Take Fox News, which features a lot more rightish voices on air than any other news show or network. Sure, Fox, as I point out in my article, still has fewer viewers than the network broadcasts. But its audience has been steadily growing, while the networks are hemorrhaging viewers. Moreover, unlike (thankfully) the networks, Fox is broadcasting news all day, and presumably it's not all the same two or three million wingers watching Linda Vester in the afternoon and Hannity and Colmes at night. So the total daily Fox viewership probably comes much closer to or surpasses that of any one nightly network news program. (This would gel with a recent Pew Research finding that 22 percent of all Americans now get most of their news from Fox; the combined total for the three networks was 32 percent.) Fox's success is also encouraging other cable news stations like MSNBC to try to give the Right a fair shake. It's doubtful former Republican congressman Joe Scarborough would have his own news and opinion hour if Fox wasn't drawing so many viewers.

 

Goldberg doesn't discuss the seismic shift in publishing that I highlight in my article. But it's a pretty big deal. When in American publishing history have there been so many right-leaning bestsellers? If you go into a Barnes & Noble, you'll see piles of National Review editor Rich Lowry's excellent new book on the Clinton years, Victor David Hanson's latest, flamethrower titles by Ann Coulter and others, and much more. As a bookstore hound, I can tell you: it wasn't like this just a couple of years ago. And with two big new conservative imprints launching from Random House and Penguin, there will be even more such titles hitting the market soon. If books have any influence, this has to count for something.

 

As for the influence of right-leaning blogs, it's significant and growing. Goldberg thinks that that influence is small peanuts compared with that of the New York Times. Probably true. Yet according to a recent poll, less than 50 percent of the American people now consider the Times a trustworthy source of news (72 percent find Fox News reliable) -- and that dismissive attitude, I believe, has a lot to do with the unremitting Internet-led criticism of the "paper of record's" liberal biases (nowhere more unremitting than on NRO, which draws a million-plus visitors a month). Several prominent people who've talked with me about my article privately have said that blogger Andrew Sullivan is today the most influential intellectual in the public arena. I'm inclined to agree. What person working in news journalism today doesn't look in on Sullivan or other influential web sites regularly? Even new Times boss Bill Keller admits to it.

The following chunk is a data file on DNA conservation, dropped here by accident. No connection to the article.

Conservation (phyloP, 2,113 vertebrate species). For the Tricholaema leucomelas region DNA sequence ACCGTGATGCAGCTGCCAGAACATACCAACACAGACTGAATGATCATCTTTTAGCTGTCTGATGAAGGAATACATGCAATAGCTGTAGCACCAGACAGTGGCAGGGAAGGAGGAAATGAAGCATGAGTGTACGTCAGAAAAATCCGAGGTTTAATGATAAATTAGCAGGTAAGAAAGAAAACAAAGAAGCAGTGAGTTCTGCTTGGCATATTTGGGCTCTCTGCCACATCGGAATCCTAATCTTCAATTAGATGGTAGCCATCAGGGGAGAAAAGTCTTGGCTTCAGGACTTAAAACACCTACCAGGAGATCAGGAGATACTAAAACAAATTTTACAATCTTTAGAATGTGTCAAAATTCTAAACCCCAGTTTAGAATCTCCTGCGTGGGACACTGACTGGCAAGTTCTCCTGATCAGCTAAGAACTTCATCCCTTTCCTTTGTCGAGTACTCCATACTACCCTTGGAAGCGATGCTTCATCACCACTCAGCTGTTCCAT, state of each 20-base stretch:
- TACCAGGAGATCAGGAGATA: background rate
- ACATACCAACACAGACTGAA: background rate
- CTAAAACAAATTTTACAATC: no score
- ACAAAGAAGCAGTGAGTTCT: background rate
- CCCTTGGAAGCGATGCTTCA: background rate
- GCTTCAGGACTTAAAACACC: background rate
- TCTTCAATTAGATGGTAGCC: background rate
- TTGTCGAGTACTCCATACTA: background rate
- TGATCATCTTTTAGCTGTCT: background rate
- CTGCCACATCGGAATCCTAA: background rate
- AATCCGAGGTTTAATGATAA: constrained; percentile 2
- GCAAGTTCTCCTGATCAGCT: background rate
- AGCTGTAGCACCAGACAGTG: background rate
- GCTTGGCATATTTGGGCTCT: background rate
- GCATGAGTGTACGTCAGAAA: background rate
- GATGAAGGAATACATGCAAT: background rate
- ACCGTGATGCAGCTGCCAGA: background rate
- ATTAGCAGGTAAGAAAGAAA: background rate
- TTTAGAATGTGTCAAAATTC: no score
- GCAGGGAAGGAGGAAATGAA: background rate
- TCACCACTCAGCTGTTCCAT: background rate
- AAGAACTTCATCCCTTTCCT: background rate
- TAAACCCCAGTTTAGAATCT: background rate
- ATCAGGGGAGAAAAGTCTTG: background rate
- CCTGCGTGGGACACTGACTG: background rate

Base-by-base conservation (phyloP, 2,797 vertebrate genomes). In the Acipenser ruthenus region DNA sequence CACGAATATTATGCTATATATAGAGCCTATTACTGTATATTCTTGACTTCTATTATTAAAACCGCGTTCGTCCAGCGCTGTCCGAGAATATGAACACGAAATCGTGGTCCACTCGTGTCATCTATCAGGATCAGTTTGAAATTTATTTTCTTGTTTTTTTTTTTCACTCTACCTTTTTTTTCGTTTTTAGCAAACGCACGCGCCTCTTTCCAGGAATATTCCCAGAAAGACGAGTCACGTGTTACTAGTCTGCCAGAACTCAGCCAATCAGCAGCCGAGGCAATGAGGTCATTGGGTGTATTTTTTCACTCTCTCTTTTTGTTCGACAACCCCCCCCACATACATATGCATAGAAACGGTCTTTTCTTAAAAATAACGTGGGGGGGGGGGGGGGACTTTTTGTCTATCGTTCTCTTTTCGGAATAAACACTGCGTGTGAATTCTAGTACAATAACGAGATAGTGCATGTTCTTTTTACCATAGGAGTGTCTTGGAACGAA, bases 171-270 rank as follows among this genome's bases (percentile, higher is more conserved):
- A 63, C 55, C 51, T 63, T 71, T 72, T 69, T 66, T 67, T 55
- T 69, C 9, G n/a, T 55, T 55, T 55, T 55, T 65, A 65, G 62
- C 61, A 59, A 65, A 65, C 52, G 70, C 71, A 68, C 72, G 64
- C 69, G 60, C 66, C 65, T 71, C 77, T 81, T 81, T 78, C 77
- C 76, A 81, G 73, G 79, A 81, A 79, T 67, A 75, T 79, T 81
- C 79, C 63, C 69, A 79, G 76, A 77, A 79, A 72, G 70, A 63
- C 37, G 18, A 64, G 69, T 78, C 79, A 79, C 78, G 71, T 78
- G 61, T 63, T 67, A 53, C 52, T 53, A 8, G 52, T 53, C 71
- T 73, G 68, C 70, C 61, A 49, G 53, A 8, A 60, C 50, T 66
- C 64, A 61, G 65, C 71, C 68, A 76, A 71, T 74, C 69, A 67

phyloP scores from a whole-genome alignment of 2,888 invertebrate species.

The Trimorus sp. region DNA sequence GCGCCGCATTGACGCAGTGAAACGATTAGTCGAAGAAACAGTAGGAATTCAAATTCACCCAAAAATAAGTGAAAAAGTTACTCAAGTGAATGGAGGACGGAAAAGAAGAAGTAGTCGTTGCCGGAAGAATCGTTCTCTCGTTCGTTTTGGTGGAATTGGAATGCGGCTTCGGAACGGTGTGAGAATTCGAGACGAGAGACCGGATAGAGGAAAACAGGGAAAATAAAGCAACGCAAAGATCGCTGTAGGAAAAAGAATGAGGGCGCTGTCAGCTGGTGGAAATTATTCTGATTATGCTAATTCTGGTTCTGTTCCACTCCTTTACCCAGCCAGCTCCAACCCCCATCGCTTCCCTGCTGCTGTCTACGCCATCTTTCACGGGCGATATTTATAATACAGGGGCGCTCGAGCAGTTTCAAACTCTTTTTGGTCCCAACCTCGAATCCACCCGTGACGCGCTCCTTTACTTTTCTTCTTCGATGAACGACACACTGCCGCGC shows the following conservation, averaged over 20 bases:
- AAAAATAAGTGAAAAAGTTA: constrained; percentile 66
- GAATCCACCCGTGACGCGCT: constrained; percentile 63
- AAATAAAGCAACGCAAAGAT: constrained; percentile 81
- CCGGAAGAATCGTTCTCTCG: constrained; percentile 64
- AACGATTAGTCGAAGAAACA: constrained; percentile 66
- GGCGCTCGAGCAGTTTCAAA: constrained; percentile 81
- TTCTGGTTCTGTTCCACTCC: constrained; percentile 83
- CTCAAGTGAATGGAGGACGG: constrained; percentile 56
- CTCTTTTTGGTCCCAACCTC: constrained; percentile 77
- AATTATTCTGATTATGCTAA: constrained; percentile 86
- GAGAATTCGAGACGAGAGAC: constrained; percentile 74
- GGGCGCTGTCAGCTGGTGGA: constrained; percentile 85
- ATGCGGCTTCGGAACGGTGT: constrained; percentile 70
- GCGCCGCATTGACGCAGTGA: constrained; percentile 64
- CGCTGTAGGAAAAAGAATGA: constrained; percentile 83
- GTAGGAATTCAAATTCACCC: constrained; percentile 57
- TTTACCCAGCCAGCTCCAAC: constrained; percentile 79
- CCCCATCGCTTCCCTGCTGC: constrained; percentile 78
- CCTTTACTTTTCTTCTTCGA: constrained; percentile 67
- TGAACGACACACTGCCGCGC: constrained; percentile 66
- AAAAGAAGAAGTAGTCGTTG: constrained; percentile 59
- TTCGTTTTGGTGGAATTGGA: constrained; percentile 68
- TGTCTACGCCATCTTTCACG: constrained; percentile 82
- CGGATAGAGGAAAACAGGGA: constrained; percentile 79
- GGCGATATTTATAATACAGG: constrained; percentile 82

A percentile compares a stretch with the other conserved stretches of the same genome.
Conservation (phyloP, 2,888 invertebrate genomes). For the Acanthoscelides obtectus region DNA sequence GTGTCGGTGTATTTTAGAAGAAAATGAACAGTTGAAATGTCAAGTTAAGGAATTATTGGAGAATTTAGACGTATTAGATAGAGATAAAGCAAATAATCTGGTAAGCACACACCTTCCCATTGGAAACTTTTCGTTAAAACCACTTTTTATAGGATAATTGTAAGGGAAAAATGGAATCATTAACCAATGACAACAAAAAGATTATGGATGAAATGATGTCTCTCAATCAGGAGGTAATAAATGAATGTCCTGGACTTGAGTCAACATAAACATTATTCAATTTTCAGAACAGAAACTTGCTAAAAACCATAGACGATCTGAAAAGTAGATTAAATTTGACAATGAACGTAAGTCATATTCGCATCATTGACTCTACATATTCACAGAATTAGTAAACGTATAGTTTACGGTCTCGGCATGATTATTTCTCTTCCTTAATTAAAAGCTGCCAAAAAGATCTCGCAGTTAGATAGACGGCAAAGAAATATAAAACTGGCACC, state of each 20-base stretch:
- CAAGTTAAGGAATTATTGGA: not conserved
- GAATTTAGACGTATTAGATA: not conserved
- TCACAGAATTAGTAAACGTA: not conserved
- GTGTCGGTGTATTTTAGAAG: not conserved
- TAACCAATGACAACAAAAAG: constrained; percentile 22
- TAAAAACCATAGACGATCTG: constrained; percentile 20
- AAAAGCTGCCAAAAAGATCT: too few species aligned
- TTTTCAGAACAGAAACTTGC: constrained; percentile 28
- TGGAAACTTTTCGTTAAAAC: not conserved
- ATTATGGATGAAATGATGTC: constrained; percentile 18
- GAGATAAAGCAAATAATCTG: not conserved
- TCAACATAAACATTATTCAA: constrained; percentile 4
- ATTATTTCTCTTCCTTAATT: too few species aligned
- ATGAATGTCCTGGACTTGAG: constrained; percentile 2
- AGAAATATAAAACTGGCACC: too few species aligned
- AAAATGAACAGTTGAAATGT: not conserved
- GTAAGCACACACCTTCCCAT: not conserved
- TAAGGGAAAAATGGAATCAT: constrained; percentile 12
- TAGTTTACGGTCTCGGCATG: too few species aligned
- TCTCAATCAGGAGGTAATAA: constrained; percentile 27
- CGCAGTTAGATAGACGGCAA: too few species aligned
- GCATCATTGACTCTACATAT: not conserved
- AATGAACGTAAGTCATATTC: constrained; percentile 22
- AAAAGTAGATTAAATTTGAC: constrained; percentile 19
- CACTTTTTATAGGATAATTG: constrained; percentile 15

Finally, I agree with Goldberg that the anarchic anti-liberal humor of South Park and other cable comedy shows is not a sign that the culture wars have been won by the Right. (Indeed, some conservatives have roundly denounced South Park for its profanity.) But at the same time, I think it expresses a striking new attitude among the young that will have long-term political and cultural implications. Younger Americans are trending to the Right, supporting the Bush administration and the Iraq War at higher levels than their elders, for instance, and comfortable with much greater restrictions on abortion, too. It's worth noting that Fox News and the right-leaning blogosphere are doing particularly well in attracting a younger demographic. If people get more conservative as they get older and have kids and start making some money, where are these kids going to be when they're 40? I doubt many of them will be voting for the Democratic Party.

 

In sum, while Goldberg is correct that the Right has a long way to go in fighting the culture wars, I think the emergence of a conservative media sphere is both broadening the national debate and helping to push the nation in a more conservative direction.

 

Brian C. Anderson is senior editor of City Journal.